Among Baja California’s greatest attractions are its missions, the first of which was founded in 1697 in Loreto, a town located 580 km (360 mi) north of Cabo San Lucas. The Jesuits founded a total of 18 missions, but today only half of them are open.

The San Ignacio de Loyola Mission features four statues on the façade, a wooden pulpit, a gilded altarpiece and eight oil paintings dating from the 18th century. Another is Santa Rosalia in Mulegé, where there is a statue honoring the town’s patron saint.

Next is San José de Comondú, where a chapel has been restored and two 17th century and one 18th century bells have been preserved. There is also the San Francisco Javier mission, whose stone church was so well built that, although it has been almost abandoned, the structure is still in perfect condition.



Our Lady of Loreto has been in constant use even though, in 1829, a tropical storm damaged both the church and the destination, which no longer was the capital of the state. It contains an altarpiece with five oil paintings, a bell, crucifix and the Stations of the Cross, all dating from the 18th century.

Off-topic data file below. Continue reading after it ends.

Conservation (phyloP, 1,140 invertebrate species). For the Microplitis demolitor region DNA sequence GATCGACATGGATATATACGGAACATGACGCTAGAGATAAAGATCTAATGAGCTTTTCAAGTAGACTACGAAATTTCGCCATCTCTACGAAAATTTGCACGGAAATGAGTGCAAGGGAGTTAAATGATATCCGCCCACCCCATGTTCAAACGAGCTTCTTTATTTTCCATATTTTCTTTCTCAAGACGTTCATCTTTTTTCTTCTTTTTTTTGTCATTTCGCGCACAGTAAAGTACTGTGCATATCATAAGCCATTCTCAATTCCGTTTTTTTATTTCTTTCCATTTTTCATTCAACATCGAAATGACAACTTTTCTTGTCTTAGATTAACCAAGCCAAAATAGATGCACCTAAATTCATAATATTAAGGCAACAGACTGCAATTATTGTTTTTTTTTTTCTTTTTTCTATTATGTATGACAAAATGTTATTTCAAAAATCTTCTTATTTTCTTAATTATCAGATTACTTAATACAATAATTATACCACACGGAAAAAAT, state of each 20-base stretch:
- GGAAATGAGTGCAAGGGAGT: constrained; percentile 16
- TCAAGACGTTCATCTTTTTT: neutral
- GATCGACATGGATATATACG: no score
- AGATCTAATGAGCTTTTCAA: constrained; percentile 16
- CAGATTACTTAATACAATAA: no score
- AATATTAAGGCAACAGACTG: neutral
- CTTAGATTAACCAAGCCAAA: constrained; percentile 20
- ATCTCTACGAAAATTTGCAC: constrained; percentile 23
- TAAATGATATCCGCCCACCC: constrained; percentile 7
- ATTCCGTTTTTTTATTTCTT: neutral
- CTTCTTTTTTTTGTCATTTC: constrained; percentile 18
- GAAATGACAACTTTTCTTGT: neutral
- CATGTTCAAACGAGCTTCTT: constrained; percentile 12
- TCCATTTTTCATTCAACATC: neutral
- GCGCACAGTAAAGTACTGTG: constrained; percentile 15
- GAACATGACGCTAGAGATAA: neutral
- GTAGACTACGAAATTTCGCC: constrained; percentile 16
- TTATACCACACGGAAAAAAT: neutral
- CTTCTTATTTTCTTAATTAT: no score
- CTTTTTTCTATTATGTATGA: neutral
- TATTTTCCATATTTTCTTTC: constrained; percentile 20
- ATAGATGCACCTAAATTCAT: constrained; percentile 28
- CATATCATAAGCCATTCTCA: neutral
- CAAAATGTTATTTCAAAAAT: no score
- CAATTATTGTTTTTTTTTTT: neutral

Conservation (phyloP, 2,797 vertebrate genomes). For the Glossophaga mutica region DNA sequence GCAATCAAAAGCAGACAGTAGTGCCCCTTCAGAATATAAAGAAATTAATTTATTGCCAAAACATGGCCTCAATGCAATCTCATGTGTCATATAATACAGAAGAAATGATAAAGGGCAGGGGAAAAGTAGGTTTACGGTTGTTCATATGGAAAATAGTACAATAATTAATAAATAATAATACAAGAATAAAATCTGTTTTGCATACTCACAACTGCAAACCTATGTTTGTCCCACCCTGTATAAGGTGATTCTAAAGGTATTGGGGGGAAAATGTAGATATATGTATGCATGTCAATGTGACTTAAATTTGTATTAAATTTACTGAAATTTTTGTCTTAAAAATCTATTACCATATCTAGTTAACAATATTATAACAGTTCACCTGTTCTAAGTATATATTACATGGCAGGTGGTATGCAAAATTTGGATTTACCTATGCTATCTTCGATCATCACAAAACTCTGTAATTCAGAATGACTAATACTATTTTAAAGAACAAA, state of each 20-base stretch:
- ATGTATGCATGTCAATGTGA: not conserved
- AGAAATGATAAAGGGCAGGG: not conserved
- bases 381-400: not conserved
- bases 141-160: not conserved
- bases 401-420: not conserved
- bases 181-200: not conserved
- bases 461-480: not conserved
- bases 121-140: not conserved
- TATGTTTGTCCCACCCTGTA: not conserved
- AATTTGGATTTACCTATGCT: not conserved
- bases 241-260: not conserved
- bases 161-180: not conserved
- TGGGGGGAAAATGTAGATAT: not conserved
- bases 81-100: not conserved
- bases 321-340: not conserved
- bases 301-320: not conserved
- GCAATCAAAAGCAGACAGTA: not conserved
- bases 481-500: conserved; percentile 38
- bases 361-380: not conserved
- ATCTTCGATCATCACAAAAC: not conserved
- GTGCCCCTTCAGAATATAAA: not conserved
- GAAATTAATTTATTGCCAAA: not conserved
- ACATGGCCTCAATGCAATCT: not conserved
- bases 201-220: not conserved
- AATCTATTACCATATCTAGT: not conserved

Our Lady of Pilar de la Paz is the state capital’s main church and its two towers are easily seen from almost any part of the beach.

The last one to have been recovered is the Santiago de los Coras Mission, in San José Caduaño, another town that disappeared because of its inhospitable climate.      


Text: Araceli Cano ± Photo: FONATUR